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Eastman Kodak Co. reported a net loss of $63 million in the fourth quarter, down from $402 million a year ago. The report released Wednesday after the market closed reflects the first full quarter of results since the company emerged Sept. 3 from Chapter 11 bankruptcy.
The company (NYSE: KODK) logged $607 million in revenues for the quarter, down from $739 million a year earlier.
Kodak ended the year with $844 million in cash and debt of $678 million, the company said.
For the full year, Kodak logged sales of $2.35 billion, down 14 percent from $2.72 billion. The 2013 numbers included both the current company’s results and the pre-emergence results.
Kodak posted a profit of $1.99 billion in 2013, compared with a loss of $1.4 billion in 2012. The 2013 profit included a $2.01 billion net gain in reorganization items as well as a gain of $535 million related to the sale of its digital imaging patent portfolio. Those gains were offset by a $77 million non-cash charge.
The business emergence plan revenue projection for 2013 was roughly $2.5 billion.
“We had significant year-over-year improvement in our operating performance, but our sales fell short of our plan,” said Becky Roof, chief financial officer, in a statement. “The decline was primarily due to the accelerated decline in our motion picture film business, the decline in revenues in our consumer inkjet business with the end of printer sales and the loss of revenue while we were in reorganization.”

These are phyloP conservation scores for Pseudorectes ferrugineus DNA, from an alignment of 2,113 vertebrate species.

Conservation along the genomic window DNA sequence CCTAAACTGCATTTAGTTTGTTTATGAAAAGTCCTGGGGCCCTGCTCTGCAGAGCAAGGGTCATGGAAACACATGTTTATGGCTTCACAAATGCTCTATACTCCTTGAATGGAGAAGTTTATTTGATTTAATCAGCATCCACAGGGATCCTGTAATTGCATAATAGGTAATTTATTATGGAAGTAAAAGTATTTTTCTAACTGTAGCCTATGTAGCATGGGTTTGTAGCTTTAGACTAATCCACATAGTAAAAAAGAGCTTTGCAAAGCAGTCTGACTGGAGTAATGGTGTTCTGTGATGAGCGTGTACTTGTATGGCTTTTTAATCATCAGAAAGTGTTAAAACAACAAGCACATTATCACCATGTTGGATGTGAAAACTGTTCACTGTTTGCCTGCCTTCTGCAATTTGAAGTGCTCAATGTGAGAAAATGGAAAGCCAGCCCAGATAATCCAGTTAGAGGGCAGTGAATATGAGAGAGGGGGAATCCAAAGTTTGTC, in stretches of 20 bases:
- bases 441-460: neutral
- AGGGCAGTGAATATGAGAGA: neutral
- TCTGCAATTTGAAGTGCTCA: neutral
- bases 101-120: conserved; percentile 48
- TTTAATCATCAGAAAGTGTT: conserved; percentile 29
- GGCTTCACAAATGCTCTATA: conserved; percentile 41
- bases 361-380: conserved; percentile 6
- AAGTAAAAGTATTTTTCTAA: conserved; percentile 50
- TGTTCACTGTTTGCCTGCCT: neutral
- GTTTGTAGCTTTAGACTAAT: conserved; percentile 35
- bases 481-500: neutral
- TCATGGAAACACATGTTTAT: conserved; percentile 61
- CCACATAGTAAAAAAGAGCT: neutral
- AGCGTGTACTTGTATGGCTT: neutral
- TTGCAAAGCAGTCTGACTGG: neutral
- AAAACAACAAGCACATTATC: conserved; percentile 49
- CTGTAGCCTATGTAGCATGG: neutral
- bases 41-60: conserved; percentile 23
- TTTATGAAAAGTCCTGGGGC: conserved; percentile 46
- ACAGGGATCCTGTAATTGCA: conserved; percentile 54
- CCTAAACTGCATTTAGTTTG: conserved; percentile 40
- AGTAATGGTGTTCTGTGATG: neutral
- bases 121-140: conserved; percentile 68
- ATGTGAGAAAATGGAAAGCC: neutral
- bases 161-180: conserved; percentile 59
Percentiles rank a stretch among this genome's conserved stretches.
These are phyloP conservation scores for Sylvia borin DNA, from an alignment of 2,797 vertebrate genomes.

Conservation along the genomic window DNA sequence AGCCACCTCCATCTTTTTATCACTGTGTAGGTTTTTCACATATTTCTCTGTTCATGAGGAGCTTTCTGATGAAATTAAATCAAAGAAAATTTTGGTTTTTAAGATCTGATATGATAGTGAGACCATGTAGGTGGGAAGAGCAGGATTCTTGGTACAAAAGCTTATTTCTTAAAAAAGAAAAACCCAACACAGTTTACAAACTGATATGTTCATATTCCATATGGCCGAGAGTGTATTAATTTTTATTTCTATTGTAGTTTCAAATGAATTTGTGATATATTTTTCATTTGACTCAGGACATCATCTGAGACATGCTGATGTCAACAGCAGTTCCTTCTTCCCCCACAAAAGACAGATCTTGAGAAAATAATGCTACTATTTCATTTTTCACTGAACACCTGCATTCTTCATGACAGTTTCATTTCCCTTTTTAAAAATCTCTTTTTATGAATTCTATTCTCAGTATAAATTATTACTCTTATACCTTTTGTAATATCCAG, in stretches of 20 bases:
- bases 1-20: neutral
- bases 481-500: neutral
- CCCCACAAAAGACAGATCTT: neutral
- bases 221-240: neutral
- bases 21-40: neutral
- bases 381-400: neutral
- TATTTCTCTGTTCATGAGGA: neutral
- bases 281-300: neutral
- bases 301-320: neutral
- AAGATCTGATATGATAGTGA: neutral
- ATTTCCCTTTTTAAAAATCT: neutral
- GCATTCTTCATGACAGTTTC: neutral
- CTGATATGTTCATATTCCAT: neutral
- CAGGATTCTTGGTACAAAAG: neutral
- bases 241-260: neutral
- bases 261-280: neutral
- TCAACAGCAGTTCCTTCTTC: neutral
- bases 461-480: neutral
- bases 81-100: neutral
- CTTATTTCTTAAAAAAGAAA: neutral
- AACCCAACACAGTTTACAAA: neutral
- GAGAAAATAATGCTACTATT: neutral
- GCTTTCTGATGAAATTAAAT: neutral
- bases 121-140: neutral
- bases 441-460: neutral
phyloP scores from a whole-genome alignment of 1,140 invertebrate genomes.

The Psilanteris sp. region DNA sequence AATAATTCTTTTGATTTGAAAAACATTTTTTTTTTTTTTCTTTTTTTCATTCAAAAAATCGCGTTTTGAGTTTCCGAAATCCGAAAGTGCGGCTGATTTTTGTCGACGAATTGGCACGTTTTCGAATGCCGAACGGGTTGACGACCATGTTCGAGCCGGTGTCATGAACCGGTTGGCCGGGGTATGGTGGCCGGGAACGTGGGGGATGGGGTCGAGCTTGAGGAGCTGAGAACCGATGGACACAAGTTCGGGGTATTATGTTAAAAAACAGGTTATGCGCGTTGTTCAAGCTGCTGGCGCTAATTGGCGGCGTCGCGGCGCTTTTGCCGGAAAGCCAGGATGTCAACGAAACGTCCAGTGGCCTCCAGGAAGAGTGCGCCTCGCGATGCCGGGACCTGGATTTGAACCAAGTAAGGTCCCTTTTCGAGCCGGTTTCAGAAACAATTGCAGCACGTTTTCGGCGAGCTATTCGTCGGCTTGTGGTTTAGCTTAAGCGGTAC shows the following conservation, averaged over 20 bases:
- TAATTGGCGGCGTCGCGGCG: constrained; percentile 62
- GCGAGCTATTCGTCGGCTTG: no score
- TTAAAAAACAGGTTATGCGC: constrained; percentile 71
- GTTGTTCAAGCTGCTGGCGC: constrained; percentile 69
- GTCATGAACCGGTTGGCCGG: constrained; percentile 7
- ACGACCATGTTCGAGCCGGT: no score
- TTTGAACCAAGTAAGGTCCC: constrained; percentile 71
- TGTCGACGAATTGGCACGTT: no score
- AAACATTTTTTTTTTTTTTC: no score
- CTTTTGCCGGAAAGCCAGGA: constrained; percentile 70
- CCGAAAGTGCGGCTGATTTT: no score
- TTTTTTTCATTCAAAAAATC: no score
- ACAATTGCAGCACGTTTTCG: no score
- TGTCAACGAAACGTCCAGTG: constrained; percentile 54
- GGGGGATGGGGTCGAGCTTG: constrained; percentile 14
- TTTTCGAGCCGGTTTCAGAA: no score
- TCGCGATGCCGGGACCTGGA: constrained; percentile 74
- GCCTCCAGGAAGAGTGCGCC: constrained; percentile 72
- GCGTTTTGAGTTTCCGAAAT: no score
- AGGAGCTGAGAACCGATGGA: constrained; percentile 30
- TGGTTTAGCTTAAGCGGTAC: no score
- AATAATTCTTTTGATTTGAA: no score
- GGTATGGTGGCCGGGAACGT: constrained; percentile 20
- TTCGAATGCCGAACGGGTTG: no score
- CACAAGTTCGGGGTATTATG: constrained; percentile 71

Kodak’s new CEO, Jeffrey Clarke, focused his comments on 2014.
“I am excited about the strong increases we are seeing in revenues from our emerging technology businesses that will create the foundation for Kodak’s future growth,” he said in a statement. “We expect to mitigate the earnings declines in some of our mature businesses with improved performance from our strategic technology businesses. I also believe there are significant opportunities to improve the productivity and effectiveness of our sales, manufacturing and administrative functions.”
The company estimates revenue in 2014 will be $2.1 billion to $2.3 billion. It also projects substantial year-over-year sales growth in its emerging technology businesses, led by digital printing, packaging and functional printing; stability in its enterprise services and graphics communications businesses; and revenue declines for motion picture film and consumer inkjet printer ink sales.
The company expects to achieve earnings from continuing operations in the range of a loss of $40 million to breakeven. It also expects capital expenditures of some $50 million.
Clarke last week said part of his focus will be investing in new technologies.
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